Water pollution degrades surface waters making them unsafe for drinking, fishing, swimming, and other activities.
Storm water is water from rain or melting snow. It flows from rooftops, over paved streets, sidewalks and parking lots, across bare soil and lawns and into storm drains and streams. As it flows, runoff collects and transports litter, soil, pet waste, road salt and sand, pesticides, fertilizer, oil and grease, soaps and detergents, and a host of other pollutants. Storm water drains directly into nearby creeks, streams and rivers without receiving treatment at a wastewater treatment plant.
Storm water runoff is major contributor to water pollution nationwide and one of the great challenges of pollution control.
Untreated runoff degrades waterways. It affects water quality and the environment and reduces how much we can use streams, rivers and lakes for fishing, swimming and as a source for drinking water. Litter and sediment can also reduce storm drain and stream capacity, which contributes to flooding.
Day-to-day activities are major causes of storm water pollution:
- Litter tossed out of vehicles or from uncovered truck loads
- Used oil, paint, or chemicals poured down storm drains
- Improper disposal of pet waste and poorly maintained septic tanks
- Over-fertilizing of lawns and gardens
- Cleaning tools outdoors
Public actions make a huge impact. Learn how you can reduce storm water pollution today and protect our environment now and for the future.
INDOT storm water technical resources provide specifications, guidelines and parameters for best management practices in reducing storm water runoff pollution in agency operations, and in road and facility construction and maintenance.
See Something, Smell Something, Say Something
Help INDOT and the INDOT Storm Water team find pollution in our right-of-way so that dangerous, and toxic, discharges can be cleaned up. By helping identify pollution in pipes, ditches, on the side of the roadway, drains, or anywhere in INDOT right-of-way, INDOT can improve the safety for our traveling public and for our employees at worksites as well as clean up our streams. To report an issue please visit the INDOT customer service center.
INDOT Construction Storm Water Management Training
INDOT Construction Storm Water Management Training is a required training as per RSP 205-R-636 for Level I and Level II Storm Water Quality Managers. The class covers the basics of implementing and maintaining a storm water management plan on INDOT road and bridge projects. Students will participate in a classroom program and an online learning program and exam. Upon successfully completing the exam, the training will remain active for three years. For more information and registration please visit the training course information page here. For information about active status and renewals, click here.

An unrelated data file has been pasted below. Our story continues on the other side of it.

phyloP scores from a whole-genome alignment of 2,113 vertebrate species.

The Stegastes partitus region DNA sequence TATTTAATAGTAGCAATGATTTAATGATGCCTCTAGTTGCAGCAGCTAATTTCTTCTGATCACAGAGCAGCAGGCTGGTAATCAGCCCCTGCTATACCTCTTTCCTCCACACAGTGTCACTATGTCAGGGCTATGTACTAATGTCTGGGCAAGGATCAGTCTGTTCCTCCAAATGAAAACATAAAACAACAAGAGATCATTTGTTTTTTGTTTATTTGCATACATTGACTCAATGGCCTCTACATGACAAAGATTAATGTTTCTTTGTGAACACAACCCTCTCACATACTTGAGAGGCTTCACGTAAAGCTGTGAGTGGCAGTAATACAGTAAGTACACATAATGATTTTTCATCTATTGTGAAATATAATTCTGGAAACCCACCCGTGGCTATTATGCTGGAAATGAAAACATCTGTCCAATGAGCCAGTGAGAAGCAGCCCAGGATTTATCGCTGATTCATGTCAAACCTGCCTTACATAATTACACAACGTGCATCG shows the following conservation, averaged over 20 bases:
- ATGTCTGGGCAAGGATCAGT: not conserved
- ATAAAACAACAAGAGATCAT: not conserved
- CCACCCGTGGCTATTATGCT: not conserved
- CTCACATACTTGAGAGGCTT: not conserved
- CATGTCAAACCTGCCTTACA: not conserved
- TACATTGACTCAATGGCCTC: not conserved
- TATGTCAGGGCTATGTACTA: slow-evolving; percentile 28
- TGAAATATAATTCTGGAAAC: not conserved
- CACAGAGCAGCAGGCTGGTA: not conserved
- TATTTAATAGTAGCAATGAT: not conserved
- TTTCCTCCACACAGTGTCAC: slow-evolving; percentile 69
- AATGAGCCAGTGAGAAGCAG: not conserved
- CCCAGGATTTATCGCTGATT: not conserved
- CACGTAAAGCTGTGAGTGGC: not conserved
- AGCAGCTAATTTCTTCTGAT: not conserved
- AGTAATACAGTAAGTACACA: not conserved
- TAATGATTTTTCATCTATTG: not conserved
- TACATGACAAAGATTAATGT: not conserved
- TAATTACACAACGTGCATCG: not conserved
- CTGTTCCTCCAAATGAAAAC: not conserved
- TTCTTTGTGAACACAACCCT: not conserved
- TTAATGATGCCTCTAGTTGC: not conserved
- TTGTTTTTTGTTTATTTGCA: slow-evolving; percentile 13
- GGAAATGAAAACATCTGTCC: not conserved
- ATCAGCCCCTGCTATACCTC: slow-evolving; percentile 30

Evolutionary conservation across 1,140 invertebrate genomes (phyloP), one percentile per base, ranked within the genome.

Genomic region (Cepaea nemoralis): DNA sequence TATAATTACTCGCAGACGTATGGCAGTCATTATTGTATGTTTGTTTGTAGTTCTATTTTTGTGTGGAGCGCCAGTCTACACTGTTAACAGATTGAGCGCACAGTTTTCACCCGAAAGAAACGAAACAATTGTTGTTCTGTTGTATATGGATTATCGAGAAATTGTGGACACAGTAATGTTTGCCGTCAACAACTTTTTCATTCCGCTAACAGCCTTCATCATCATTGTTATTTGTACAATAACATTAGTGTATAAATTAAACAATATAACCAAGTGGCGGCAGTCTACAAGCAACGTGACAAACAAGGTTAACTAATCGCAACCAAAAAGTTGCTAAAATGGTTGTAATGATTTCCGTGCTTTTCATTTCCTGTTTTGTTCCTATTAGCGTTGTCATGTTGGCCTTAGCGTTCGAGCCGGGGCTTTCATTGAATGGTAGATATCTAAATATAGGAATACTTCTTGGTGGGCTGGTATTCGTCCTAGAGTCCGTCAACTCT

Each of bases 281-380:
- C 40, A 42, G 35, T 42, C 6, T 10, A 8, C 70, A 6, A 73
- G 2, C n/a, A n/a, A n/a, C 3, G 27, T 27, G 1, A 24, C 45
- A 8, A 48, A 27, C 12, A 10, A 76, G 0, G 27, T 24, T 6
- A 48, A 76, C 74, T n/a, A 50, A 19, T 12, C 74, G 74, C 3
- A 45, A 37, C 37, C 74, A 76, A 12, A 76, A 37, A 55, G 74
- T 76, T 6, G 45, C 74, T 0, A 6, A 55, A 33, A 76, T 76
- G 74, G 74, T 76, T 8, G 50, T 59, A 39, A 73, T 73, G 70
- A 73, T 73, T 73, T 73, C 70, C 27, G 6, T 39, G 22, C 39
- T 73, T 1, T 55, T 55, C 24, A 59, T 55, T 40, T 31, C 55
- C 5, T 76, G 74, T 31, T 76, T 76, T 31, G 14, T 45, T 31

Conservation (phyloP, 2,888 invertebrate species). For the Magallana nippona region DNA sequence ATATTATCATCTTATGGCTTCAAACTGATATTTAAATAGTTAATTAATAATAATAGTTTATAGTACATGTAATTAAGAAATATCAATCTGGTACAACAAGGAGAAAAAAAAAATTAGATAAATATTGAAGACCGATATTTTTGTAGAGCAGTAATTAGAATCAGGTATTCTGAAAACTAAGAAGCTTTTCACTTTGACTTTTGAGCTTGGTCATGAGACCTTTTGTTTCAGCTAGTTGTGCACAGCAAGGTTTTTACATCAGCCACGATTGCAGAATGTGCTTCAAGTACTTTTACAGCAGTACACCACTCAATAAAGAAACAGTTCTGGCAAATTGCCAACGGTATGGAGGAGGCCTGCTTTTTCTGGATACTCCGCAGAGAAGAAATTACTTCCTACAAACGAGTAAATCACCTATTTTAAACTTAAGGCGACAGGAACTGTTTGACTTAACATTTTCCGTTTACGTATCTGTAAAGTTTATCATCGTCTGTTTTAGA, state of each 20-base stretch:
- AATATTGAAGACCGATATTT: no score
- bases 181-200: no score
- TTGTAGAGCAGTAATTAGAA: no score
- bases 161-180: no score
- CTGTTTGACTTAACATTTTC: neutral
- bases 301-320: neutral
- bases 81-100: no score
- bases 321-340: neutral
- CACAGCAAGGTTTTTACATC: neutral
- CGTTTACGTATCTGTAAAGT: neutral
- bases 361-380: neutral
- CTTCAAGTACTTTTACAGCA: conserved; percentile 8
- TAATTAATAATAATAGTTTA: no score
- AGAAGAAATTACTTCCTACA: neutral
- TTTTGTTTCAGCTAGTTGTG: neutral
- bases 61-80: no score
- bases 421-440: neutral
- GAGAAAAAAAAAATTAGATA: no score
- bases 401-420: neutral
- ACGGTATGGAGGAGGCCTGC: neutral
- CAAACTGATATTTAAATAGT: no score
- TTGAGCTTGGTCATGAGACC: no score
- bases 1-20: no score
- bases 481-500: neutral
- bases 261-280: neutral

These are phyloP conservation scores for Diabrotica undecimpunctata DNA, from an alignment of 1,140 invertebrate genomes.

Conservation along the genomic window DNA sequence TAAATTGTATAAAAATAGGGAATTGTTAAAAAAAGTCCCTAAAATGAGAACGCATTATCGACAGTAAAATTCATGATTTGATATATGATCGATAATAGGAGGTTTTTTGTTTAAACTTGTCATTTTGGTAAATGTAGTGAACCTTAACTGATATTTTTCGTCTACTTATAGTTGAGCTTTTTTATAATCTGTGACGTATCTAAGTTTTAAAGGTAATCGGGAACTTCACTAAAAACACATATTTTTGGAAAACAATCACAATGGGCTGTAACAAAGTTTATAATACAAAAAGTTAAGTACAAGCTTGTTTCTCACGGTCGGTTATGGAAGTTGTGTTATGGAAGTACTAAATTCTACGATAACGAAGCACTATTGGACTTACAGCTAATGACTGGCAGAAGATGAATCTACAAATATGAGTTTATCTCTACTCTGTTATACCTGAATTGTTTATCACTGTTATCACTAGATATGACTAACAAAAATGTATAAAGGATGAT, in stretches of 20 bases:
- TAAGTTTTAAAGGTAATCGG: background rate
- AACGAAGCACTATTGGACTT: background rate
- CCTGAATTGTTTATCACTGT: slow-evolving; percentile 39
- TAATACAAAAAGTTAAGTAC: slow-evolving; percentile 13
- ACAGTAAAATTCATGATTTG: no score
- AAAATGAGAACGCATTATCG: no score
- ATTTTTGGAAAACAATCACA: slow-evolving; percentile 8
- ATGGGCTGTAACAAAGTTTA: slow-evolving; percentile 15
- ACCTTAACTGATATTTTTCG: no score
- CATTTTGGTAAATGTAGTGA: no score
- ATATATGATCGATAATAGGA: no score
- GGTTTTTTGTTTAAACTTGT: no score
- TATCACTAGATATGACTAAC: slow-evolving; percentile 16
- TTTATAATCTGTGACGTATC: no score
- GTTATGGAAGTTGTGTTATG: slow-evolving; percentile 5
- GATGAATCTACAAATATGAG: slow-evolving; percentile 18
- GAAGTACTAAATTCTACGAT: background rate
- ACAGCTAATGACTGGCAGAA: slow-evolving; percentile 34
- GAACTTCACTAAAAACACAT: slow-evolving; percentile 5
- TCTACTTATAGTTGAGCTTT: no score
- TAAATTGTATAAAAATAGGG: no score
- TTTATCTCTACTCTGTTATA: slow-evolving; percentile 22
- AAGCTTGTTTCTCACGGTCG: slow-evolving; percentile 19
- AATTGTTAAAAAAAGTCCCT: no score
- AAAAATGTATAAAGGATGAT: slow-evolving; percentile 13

MS4 Partnership Mapping Tool and Contracts
INDOT’s MS4 Partnership Mapping Tool is Indiana’s interactive electronic map tool that can be used to explore and view MS4 boundaries adjacent to INDOT roadways for urban areas, surface waters, day lighted conveyances, impaired waters, and other data. The MS4 Partnership Mapping Tool is evolving as more data is gathered through the cooperation and partnerships of Indiana’s MS4s. Information provided in this mapping tool is not to be used for project development purposes due to accuracy concerns.
SWQMP Annual Report
- Storm Water Quality Management Plan (SWQMP)
- Storm Water Quality Management Presentation
- SWQMP Annual Report 2017-2018
- SWQMP Annual Report 2016-2017
- SWQMP Annual Report 2015-2016
- SWQMP Annual Report 2014-2015
- RSP 205-R-636 INDOT Standard Specifications for Storm Water Management
- Designer Workshop 2016
- Report a Storm Water Concern Form
- Storm Water Management Brochure
- Indiana Design Manual
- Standard Specifications
- INDOT Standard Drawings
- 2018 INDOT Storm Water Field Guide
- Storm Water, Erosion and Sediment Control Inspection Report
- Ecology & Waterway Permitting
- Wetlands & Water Quality
- Green Initiatives
- What INDOT is Doing
- What You Can Do
- U.S. Environmental Protection Agency (EPA) Stormwater Program
- Indiana Department of Environmental Management (IDEM)
- IDEM Indiana Storm Water Quality Manual